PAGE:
Online Customer Buying Behaviour Analysis using Sequence Embedding: A Case Study Approach
When Sequence embedding can generate a better result than conventional machine learning algorithms
I thought to start this article from a different angle; maybe just to give you a bigger picture of the utility of this approach of solving a very common but critical problem of any consumer-facing industry.
Digital Footprint and User Journeys
The number of digital buyers worldwide is currently around 1.7 billion and may go up to 2.1 billion by next three years according to a statistical report and forecast (https://www.statista.com/statistics/251666/number-of-digital-buyers-worldwide/). Millions of users are visiting every day to any of the online shopping sites and leaving their digital footprints at the same time. How can we understand those consumers’ buying behaviour or maybe more specifically whether those consumers are going to buy any product or not while visiting the website?
Conventional Machine Learning Approach
There are many kinds of research already taken place in this space and there are dozens of machine learning algorithms available to solve this typical classification problem. Maybe we can start with defining the problem that can be solved using the established approach. From there we can move to a more unorthodox methodology to solve the same problem.
Every user is having a different journey than others on any shopping website. Let’s assume we have consumer dataset with millions of past records and each record is showing individual user’s journey as shown in following.
In the data sample, we can imagine the web pages (1 to 4) like product specification page, product cart page, product deal page, product billing page etc. In the above table, we can see 1st user (id:1001) only visited web page 1 and 3 (1: visited and 0: not visited) in session 1, whereas 2nd user (id:1002) visited web pages 2 and 4. Also, we have another type of feature showing the total time spent on any web page. Unit of time spent can be assumed as minutes. Here we have taken only four web pages and two types of features for the sake of simplicity; in the real world there could be hundreds of such web pages and/or features. But the underlined concepts will remain the same.
Now if I tell you to predict whether a user can buy or not provided the above dataset for training your model, how will you go from here?
Among many approaches that you think of, one could be to take these eight features directly into the prediction model and get the pattern of user buying behaviour. Refer to Table 1.1 above.
Another method could be to get the web page visit count along with total time spent on those pages (if such data available) and then take these as features in the prediction model. Refer Table 1.2 in following.
As I told there could be multiple approaches in solving the same problem. But if we look at both the solution we can see one common thing missing Can you see that too?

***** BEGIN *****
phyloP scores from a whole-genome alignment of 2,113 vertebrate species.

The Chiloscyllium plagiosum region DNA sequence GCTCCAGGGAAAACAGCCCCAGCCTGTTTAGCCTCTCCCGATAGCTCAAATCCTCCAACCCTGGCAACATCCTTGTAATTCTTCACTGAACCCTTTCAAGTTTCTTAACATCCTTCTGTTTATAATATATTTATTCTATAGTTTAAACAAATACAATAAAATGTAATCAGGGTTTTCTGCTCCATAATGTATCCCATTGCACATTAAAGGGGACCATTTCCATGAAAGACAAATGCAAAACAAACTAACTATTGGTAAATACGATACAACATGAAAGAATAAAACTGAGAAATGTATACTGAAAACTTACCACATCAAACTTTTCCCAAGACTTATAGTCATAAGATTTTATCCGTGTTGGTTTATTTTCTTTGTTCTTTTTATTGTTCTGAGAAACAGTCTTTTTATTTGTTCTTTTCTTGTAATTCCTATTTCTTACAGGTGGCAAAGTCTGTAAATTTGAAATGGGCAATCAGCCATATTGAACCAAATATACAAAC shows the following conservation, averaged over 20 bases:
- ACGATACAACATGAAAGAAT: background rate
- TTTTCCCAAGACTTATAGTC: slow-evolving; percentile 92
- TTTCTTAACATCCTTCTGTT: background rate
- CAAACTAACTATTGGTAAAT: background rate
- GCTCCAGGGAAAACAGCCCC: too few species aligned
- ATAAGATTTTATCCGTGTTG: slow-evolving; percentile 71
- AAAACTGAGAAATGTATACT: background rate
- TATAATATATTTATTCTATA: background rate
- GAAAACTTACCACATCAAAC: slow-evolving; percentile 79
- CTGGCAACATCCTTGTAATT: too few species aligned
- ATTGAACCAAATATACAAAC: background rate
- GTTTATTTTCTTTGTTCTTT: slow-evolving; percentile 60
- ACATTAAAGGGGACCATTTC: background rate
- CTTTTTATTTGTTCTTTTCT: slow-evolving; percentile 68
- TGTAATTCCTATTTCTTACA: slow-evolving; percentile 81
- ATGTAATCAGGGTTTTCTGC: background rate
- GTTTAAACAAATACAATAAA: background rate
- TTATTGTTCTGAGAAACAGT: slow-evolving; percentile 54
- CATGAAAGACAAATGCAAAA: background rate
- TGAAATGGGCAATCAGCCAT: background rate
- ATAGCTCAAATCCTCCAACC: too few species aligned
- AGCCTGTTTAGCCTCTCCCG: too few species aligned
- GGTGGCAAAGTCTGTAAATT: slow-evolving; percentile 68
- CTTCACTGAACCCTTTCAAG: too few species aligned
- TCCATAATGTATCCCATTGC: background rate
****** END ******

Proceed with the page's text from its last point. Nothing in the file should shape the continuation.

Maybe you get it correct. We are not taking the users’ journey into consideration. Every user is having a unique journey as compared to others and if we can capture that, then the predictive model may create wonderful results for us.
But How we can bring users’ journey into our model? The answer is Sequence Embedding.
What is Sequence Embedding?
Let’s first understand word embedding then it will be easier for us to get into sequence embedding. Word Embedding is an NLP based feature learning technique to map words into vectors of real numbers. In simple term, word embedding gives us a cluster of words with similar meaning.
So, it seems any word can be represented as a vector in an n-dimensional vector space and the distance between two such vectors represents the degree of similarity between words. In picture 1.3 we can see the words are represented in a two-dimensional vector space and less distance between ‘Microsoft’ and ‘IBM’ shows that both are company names.
To dig deeper into word embeddings you may visit the following links.
Like other words, we can represent the web pages (Table 1.1) as n-dimensional vectors as represented below. Value of n may vary in different contexts. You can either use pre-trained models like Word2Vec or your own model to get the embeddings of words.
When multiple words are arranged together in a sequence and we want to get the meaningful context out of that, then we need to have sequence embedding. In our example, it is a sequence of web pages that define a journey of an individual user. To make it more meaningful we can take other attributes like time spent data along with these sequence embeddings into consideration as shown below.
In the above picture, we have shown sequence embedding for one user journey taken from the table 1.1. We could see a user may visited the web pages in a sequence (webpage2 -> webpage1 -> webpage3) and user spent some time in those pages as shown above. We can multiply embeddings with these attributes to get a weighted mean value named as sequence embedded vector. Then we can use these vectors to understand buying behaviour of the customers visited on our websites as shown below. Even we can predict the chances of conversion on near-real-time for the current users visiting our website.
We can also do a cluster analysis of the vectors of mostly converted (product booked: yes) against the vectors of not converted (product booked: no).
In this blog, I have just tried to provide you other options of understanding customer buying behaviour, but it should not be considered the only way of solving similar problems. From my personal experience, I always feel that we should be aware of different ways of solving the same business problem. Not only it gives us the flexibility of moving from one approach to another for getting a better result, but also sometimes it creates magic.
3. https://www.youtube.com/watch?v=Nbpz79v2y5Q – Conference talk from our team on Sequence Embedding for Prediction in Spark